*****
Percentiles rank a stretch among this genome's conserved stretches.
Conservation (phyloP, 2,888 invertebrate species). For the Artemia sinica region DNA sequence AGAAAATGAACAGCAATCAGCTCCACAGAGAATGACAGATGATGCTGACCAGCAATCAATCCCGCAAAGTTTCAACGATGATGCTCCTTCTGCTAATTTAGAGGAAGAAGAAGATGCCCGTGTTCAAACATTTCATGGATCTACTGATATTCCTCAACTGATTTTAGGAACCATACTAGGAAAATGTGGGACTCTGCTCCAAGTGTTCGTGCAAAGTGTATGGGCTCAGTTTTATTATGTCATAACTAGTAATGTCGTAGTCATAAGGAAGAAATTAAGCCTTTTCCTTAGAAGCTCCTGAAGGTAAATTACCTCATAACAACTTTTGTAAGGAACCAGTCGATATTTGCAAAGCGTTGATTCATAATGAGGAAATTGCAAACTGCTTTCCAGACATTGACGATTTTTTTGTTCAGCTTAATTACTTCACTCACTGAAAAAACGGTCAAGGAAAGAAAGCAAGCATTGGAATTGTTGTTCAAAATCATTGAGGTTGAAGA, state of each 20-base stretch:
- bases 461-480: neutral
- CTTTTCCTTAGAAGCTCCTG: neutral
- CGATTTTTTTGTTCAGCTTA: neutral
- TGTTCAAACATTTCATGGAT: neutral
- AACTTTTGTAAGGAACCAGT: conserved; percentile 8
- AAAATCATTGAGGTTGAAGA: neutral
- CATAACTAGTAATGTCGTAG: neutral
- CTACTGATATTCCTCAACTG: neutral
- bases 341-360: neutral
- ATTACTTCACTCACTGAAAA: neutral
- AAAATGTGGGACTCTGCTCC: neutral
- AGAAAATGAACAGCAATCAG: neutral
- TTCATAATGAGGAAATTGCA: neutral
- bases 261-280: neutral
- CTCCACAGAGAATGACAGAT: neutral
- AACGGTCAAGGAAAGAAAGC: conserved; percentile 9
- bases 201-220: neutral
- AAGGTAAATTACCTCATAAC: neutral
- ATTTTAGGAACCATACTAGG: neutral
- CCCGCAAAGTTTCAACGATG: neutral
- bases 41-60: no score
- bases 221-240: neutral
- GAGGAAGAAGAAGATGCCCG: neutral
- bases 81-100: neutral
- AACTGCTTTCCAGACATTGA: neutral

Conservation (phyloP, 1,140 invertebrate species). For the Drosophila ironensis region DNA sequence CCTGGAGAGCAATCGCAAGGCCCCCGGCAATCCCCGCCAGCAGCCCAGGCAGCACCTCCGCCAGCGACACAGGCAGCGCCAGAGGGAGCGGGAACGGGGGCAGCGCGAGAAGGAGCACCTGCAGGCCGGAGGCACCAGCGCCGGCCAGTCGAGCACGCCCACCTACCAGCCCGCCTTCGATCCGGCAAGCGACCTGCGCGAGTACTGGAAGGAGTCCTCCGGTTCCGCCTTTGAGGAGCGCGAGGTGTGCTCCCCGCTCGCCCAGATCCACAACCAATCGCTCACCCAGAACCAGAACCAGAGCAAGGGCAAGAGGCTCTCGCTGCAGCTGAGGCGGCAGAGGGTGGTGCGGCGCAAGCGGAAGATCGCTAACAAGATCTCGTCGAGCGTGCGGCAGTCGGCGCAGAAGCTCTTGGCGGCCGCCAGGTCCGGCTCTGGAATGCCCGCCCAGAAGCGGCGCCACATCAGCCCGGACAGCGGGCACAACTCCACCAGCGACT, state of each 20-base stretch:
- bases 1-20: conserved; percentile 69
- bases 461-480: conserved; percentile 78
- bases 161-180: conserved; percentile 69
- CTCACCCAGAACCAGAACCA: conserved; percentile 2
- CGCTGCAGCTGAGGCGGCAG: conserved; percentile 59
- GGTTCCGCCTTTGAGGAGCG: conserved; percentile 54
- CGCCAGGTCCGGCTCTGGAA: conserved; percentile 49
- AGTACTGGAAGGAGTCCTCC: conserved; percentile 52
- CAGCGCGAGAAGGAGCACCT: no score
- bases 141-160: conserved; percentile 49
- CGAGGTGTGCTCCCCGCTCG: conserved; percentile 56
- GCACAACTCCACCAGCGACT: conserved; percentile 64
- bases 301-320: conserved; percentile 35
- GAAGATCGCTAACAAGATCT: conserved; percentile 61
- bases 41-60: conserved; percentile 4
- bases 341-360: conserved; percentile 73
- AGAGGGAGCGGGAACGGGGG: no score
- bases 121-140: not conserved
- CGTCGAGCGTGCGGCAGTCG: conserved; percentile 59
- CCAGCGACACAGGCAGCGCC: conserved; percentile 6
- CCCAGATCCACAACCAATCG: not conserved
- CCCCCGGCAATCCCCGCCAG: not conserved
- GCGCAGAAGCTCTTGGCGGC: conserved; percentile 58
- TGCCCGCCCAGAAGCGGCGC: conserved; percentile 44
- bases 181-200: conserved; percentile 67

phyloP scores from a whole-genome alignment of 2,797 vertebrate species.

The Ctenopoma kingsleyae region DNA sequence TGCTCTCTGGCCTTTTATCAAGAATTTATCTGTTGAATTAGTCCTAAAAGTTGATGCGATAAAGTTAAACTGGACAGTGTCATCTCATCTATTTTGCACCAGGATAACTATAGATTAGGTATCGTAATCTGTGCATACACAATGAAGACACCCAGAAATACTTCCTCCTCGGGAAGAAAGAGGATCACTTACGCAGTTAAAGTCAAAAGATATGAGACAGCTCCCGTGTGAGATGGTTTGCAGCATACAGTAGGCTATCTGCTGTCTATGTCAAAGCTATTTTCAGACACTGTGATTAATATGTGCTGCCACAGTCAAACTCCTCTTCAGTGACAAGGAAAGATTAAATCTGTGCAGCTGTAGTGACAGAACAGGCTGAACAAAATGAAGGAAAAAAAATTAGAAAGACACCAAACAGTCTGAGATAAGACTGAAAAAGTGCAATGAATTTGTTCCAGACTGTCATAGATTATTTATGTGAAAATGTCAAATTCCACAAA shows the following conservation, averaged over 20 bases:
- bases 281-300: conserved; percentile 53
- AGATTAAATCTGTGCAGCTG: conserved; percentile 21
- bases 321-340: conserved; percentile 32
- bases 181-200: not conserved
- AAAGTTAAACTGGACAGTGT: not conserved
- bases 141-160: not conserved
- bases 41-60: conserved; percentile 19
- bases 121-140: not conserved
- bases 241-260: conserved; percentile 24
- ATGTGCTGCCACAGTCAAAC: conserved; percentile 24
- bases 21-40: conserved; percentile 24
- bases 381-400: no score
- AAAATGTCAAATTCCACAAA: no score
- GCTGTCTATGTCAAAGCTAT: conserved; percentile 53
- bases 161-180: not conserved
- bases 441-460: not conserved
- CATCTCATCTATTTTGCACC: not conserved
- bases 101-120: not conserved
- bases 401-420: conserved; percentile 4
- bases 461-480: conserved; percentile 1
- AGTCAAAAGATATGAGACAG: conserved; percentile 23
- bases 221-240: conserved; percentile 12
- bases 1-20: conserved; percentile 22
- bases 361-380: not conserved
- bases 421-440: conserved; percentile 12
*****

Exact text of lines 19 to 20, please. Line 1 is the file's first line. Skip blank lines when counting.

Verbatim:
- bases 201-220: neutral
- AAGGTAAATTACCTCATAAC: neutral